J.J. Thomson

J.J. Thomson By Nobel foundation [Public domain], via Wikimedia Commons


You have been learning about the history of the atom, looking at its discovery and development from ancient to modern times. You should first review what you have learned in the first three lessons of this series and then move on to exploring the evolution of modern ideas on the inner workings of atoms and J.J. Thomson’s contributions.


Review the history of the development of atomic theory by going to the Atomic Structure Timeline. This resource should help reinforce what you have learned about the long and eventful history of atomic discovery.

Now learn about the discovery of the electron by reading these two resources:

Feel free to explore the other interesting sections, links, and pictures to enhance your learning. As you explore these resources, think about your answers to these questions, which you can record on the J.J. Thomson student sheet:

  • Who was J.J. Thomson, and what was the nature of his work?
  • What did his experiments with cathode rays cause him to conclude?
  • Briefly describe the experimentation process that led him to this conclusion.
  • How would you describe Thomson? In what sense does he represent the best of human scientific endeavor?
  • Now, years later, how have Thomson’s assertions turned out?
  • What kind of impact did these findings about the inner workings of atoms have on technology?
  • What, in your opinion, is extraordinary about Thomson’s work?

Read some more about Thomson’s research at Discovery, 1897. You should briefly review Background to Discovery and then watch the Reconstruction of Thomson’s Experiment video. Then answer these questions on your student sheet:

  • What do you see?
  • What is happening in the experiment?
  • What is remarkable about the experiment itself and what you just viewed?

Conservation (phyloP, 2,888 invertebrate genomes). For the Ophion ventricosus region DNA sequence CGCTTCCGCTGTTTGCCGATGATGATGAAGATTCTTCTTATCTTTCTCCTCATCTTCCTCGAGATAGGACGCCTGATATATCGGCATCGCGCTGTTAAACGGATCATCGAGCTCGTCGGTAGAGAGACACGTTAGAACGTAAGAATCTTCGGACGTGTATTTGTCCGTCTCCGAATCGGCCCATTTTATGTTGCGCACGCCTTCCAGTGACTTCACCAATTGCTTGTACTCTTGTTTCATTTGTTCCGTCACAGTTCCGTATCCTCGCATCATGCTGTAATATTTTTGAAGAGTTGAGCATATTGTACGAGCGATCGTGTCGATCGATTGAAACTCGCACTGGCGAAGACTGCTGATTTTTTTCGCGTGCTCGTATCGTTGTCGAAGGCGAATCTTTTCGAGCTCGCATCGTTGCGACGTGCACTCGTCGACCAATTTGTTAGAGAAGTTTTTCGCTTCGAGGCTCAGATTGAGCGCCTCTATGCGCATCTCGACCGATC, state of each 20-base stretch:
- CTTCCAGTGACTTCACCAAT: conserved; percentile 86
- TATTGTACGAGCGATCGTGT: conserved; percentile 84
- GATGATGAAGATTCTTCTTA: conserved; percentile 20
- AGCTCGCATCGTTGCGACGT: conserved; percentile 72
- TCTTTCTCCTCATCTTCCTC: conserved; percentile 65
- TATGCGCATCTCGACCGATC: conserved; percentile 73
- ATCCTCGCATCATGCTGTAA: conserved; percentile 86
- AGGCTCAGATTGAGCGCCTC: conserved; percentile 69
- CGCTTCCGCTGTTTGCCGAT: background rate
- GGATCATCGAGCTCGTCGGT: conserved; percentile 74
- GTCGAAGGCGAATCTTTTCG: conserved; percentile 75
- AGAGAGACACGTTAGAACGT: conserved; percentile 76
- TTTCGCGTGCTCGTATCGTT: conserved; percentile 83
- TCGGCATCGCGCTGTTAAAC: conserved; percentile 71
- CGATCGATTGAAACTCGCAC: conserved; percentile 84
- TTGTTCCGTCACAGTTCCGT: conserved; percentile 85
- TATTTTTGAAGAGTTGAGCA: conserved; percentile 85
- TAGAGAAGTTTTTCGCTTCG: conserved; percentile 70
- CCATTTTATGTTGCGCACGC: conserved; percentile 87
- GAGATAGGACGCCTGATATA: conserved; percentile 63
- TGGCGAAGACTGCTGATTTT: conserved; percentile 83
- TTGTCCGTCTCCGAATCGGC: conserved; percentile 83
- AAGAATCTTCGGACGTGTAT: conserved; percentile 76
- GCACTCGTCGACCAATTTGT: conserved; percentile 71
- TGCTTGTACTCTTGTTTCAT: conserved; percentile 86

Once you've answered the questions, you will now have a chance to view and experiment with an interactive, virtual cathode tube. Before you do this activity, though, you should first read the orientation on the e/m experiment at the Interactive Animation of the E/M Experiment page from Discovery, 1897 so you understand in better detail what the e/m ratio represents and how it came to determine that an electron’s mass is about 2000 times smaller than a simple hydrogen atom. Please note that the animation linked to from this page does not appear to work. 

Once you've read the background information,  you can go to an animation of Thomson's Experiment using a cathode tube to measure the e/m ratio. You can view and experiment with the interactive, virtual cathode tube. Have fun playing with this innovative graphic apparatus by changing the different variables and adjusting the direction of the beam by moving the magnetic and electric field sliders.

Now, listen to this archive recording of Thomson in which he speaks about the atom. Based on what you hear in this recording, answer these questions on your student sheet:

  • What is Thomson talking about?
  • What connection does Thomson make between the discovery of the electron and unemployment?
  • In your opinion, how has the work of Thomson advanced the study of atomic theory and the role of science in society?

Finally, you should read through the last three sections of the Discovery, 1897 site and be prepared to discuss in class:


This esheet is a part of the The History of the Atom 4: J.J. Thomson lesson.

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Esheet Details

Grades Project 2061 Benchmarks National Science Standards